Methane is not only natural gas, a valuable and useful product, but also a potent greenhouse gas with more than 25 times the heat trapping ability of carbon dioxide.

Left in place, the coal and methane will not contribute to the planetary crisis of climate change—but leaving them alone is not what Arch Coal had in mind.

Data shows that this single mine belches more climate pollution than all other underground coal mines in the entire state of Colorado put together. Both the Forest Service and BLM refused to require Arch to capture, burn or reduce any of the mine's methane pollution, or to simply say enough to the wasteful and inefficient practice.

So Arch's proposed expansion—which would bulldoze more than six miles of road into the roadless area and scrape nearly 50 methane drainage wells—was a lose-lose proposition: gutting large swathes of the roadless area and causing needless climate pollution.


Flagging tape identifies the location of a proposed coal exploration drilling pad. The forest visible in the photo would be bulldozed flat.
Flagging tape identifies the location of a proposed coal exploration drilling pad. The forest visible in the photo would be bulldozed flat.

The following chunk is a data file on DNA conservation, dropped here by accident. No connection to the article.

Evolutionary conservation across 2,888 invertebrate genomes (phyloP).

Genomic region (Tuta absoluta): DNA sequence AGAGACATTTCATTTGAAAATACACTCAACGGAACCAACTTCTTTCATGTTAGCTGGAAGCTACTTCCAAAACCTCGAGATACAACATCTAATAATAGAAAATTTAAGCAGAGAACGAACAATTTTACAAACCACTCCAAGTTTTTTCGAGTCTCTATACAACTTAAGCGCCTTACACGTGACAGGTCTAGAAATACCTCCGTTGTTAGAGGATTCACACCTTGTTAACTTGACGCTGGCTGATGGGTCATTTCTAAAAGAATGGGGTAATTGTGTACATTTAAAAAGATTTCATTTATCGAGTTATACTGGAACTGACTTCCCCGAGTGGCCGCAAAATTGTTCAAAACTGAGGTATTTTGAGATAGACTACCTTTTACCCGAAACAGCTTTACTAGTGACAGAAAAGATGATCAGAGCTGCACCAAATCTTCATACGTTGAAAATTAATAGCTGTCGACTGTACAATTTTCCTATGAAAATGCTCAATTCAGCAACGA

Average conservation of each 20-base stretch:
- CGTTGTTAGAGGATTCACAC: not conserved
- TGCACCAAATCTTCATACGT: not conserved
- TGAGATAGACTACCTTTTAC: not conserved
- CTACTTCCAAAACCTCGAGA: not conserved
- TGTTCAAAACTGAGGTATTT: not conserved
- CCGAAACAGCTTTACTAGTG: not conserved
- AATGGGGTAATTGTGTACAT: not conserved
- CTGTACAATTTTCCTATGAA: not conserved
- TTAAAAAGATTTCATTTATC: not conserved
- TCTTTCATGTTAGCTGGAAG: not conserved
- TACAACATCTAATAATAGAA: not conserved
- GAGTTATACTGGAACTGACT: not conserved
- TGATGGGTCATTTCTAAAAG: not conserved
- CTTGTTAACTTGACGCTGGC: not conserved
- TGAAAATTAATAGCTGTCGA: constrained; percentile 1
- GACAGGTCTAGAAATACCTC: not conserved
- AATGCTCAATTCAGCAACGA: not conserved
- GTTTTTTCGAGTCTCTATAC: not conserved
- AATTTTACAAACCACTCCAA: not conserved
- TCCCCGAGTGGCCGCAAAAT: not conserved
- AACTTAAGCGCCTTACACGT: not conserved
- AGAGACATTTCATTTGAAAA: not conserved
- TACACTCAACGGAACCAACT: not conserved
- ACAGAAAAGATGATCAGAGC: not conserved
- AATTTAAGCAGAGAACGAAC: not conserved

Ted Zukoski / Earthjustice

7On behalf of High Country Conservation Advocates, WildEarth Guardians and Sierra Club, Earthjustice fought to halt Arch Coal's plans to turn the Sunset Roadless Area into an industrial zone of well pads and roads. Earthjustice challenged the decision by the Forest Service and BLM to approve the mine expansion, arguing that the National Environmental Policy Act requires the agencies to take a hard look at the climate pollution that the mine expansion would unleash, and at the impacts bulldozing the area would have on recreation.

In approving the mine expansion in 2012, the Forest Service and BLM had minutely accounted for the alleged economic benefits of the mine expansion—in terms of jobs, tax receipts and income.

But when it came to one of the most obvious environmental impacts—climate pollution from coal mining and from burning the coal—the agencies had thrown up their hands. They claimed it was impossible to disclose the impacts of millions of tons of additional climate pollution although federal agencies have been assessing such costs in rulemakings for years.

Hikers make their way through the Sunset Roadless Area..
Hikers make their way through aspens in the Sunset Roadless Area.
Ted Zukoski / Earthjustice

8A bigger issue was at play in the lawsuit, too. The national Roadless Rule, adopted in 2001, generally prohibits road construction through roadless areas of national forest. But the Forest Service in 2012 adopted a “special,” weaker rule for Colorado, which contained a loophole paving the way for road construction for coal mining in all of the Sunset Roadless Area—and several other nearby tracts of roadless forests.